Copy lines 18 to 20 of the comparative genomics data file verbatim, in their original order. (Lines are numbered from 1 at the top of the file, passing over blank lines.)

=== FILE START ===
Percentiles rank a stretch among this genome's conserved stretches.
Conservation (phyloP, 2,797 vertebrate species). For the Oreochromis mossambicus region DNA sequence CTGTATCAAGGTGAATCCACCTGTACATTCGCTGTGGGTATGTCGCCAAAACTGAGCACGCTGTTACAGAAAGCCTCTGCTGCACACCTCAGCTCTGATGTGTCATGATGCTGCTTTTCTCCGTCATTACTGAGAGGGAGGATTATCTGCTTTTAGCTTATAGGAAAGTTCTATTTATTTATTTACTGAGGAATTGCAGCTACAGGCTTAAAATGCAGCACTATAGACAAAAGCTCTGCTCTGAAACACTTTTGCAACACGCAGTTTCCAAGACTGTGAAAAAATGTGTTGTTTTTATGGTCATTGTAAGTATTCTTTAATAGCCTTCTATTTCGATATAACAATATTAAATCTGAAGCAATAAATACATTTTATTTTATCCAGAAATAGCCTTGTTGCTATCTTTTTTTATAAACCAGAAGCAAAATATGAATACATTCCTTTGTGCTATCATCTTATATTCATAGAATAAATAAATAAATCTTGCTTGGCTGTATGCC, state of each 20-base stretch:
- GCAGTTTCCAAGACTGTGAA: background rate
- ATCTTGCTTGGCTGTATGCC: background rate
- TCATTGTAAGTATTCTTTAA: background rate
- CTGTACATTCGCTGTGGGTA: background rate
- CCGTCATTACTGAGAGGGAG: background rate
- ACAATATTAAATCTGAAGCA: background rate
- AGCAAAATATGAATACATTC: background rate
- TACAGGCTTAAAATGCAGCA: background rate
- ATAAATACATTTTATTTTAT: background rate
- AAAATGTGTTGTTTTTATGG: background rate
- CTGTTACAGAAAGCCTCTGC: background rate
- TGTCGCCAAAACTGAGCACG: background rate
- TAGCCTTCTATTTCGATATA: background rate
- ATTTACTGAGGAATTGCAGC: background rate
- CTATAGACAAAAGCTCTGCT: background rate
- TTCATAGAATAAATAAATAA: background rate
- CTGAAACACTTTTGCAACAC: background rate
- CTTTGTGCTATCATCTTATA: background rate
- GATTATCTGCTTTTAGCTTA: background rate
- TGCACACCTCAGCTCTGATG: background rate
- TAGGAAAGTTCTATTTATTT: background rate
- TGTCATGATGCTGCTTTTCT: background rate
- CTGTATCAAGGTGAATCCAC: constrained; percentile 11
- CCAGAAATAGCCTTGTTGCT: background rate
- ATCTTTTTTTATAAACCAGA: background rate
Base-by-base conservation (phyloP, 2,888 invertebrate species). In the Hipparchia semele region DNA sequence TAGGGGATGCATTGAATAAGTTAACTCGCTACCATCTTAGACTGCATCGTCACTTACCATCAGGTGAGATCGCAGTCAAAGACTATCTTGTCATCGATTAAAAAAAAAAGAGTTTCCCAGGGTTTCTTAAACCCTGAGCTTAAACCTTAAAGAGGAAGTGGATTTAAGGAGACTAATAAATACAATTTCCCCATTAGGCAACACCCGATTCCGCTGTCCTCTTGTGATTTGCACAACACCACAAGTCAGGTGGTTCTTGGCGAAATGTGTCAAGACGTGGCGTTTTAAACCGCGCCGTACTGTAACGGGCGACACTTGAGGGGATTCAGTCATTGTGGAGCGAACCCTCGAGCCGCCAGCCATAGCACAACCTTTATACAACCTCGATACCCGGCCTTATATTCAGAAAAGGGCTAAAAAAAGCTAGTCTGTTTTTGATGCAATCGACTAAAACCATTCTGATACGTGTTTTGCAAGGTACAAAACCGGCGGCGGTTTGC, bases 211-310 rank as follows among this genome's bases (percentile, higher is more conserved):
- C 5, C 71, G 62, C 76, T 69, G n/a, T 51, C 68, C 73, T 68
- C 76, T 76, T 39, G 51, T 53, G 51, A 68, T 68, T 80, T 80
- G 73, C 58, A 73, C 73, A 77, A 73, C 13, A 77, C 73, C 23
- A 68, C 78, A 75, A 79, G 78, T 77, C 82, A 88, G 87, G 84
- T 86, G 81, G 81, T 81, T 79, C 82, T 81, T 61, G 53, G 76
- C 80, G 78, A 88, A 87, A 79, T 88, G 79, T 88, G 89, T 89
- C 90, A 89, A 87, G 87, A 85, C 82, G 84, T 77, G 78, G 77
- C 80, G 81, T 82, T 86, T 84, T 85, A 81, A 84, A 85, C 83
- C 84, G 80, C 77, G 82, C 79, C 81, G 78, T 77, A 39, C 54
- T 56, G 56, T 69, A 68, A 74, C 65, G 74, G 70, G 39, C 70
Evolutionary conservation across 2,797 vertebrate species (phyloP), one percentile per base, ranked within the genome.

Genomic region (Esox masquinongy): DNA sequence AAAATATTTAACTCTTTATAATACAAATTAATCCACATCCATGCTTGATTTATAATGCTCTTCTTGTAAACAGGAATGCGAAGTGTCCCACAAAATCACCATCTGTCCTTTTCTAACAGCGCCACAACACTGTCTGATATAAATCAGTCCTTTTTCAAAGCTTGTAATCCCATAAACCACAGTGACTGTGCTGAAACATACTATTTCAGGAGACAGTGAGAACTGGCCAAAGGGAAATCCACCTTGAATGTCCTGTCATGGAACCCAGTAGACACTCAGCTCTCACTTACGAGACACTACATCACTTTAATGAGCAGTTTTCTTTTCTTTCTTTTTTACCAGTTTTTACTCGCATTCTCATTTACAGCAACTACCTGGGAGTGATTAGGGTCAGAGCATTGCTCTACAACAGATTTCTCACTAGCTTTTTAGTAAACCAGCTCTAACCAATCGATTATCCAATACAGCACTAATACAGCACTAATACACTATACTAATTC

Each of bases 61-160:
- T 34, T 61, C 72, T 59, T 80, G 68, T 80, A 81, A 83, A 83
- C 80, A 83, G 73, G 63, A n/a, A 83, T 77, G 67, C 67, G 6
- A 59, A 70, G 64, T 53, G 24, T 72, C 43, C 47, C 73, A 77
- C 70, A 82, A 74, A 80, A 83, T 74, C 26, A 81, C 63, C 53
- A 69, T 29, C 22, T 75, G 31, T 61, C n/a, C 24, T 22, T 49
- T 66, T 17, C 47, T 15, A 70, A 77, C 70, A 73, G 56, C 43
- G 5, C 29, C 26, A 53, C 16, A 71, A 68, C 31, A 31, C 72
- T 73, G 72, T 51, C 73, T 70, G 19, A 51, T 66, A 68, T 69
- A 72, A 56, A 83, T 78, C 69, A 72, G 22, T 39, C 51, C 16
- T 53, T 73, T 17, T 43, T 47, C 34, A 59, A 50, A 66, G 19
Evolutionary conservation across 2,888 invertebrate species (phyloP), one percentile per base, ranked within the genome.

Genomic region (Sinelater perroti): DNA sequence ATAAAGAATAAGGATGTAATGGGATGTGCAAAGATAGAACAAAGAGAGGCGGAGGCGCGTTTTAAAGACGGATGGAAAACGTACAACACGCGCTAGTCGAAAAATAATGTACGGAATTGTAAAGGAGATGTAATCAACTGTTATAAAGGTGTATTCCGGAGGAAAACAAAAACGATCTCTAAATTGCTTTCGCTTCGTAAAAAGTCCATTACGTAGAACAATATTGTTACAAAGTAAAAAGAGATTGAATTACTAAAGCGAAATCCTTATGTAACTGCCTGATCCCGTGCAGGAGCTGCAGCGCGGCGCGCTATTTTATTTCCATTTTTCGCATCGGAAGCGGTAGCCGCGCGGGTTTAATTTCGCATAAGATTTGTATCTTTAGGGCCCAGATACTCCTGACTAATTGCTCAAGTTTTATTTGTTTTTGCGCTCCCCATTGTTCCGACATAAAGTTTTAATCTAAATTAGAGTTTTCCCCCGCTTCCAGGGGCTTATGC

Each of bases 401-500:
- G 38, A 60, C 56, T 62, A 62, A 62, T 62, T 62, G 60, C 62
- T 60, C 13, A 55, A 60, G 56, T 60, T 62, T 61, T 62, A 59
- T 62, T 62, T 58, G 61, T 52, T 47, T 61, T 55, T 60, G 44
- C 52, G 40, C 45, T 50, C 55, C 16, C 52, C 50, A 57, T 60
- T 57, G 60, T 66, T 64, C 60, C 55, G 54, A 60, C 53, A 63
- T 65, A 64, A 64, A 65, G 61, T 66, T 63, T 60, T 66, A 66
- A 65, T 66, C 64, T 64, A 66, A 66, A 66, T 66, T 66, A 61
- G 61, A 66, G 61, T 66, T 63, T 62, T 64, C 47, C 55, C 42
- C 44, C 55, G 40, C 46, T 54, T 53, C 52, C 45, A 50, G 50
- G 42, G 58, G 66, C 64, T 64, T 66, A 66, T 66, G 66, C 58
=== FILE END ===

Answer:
- TTCATAGAATAAATAAATAA: background rate
- CTGAAACACTTTTGCAACAC: background rate
- CTTTGTGCTATCATCTTATA: background rate